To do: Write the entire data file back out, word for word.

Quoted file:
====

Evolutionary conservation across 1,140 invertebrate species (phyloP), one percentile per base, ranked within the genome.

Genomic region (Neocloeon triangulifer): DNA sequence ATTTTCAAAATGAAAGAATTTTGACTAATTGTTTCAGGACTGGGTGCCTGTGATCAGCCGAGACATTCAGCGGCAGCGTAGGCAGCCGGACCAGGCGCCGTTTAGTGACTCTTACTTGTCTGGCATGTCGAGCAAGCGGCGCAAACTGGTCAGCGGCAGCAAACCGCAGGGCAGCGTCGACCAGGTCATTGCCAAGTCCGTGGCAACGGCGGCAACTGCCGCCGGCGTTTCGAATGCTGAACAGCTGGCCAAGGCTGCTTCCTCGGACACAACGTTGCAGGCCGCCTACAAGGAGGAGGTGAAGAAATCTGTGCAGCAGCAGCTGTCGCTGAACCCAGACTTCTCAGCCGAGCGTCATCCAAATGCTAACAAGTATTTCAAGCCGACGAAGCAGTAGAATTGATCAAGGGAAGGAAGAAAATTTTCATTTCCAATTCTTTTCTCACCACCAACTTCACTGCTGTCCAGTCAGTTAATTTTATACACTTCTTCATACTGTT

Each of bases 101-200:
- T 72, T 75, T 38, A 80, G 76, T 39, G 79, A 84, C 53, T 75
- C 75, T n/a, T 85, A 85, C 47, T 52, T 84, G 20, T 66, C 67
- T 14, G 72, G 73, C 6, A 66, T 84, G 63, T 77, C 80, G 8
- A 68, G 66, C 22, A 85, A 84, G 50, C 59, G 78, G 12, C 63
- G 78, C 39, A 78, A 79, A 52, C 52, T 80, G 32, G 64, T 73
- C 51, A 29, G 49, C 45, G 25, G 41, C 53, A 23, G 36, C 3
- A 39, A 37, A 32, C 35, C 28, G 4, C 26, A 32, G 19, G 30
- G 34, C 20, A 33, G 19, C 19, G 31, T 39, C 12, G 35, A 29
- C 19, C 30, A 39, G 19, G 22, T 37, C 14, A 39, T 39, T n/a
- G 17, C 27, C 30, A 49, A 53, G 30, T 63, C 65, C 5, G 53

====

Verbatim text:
Evolutionary conservation across 1,140 invertebrate species (phyloP), one percentile per base, ranked within the genome.

Genomic region (Neocloeon triangulifer): DNA sequence ATTTTCAAAATGAAAGAATTTTGACTAATTGTTTCAGGACTGGGTGCCTGTGATCAGCCGAGACATTCAGCGGCAGCGTAGGCAGCCGGACCAGGCGCCGTTTAGTGACTCTTACTTGTCTGGCATGTCGAGCAAGCGGCGCAAACTGGTCAGCGGCAGCAAACCGCAGGGCAGCGTCGACCAGGTCATTGCCAAGTCCGTGGCAACGGCGGCAACTGCCGCCGGCGTTTCGAATGCTGAACAGCTGGCCAAGGCTGCTTCCTCGGACACAACGTTGCAGGCCGCCTACAAGGAGGAGGTGAAGAAATCTGTGCAGCAGCAGCTGTCGCTGAACCCAGACTTCTCAGCCGAGCGTCATCCAAATGCTAACAAGTATTTCAAGCCGACGAAGCAGTAGAATTGATCAAGGGAAGGAAGAAAATTTTCATTTCCAATTCTTTTCTCACCACCAACTTCACTGCTGTCCAGTCAGTTAATTTTATACACTTCTTCATACTGTT

Each of bases 101-200:
- T 72, T 75, T 38, A 80, G 76, T 39, G 79, A 84, C 53, T 75
- C 75, T n/a, T 85, A 85, C 47, T 52, T 84, G 20, T 66, C 67
- T 14, G 72, G 73, C 6, A 66, T 84, G 63, T 77, C 80, G 8
- A 68, G 66, C 22, A 85, A 84, G 50, C 59, G 78, G 12, C 63
- G 78, C 39, A 78, A 79, A 52, C 52, T 80, G 32, G 64, T 73
- C 51, A 29, G 49, C 45, G 25, G 41, C 53, A 23, G 36, C 3
- A 39, A 37, A 32, C 35, C 28, G 4, C 26, A 32, G 19, G 30
- G 34, C 20, A 33, G 19, C 19, G 31, T 39, C 12, G 35, A 29
- C 19, C 30, A 39, G 19, G 22, T 37, C 14, A 39, T 39, T n/a
- G 17, C 27, C 30, A 49, A 53, G 30, T 63, C 65, C 5, G 53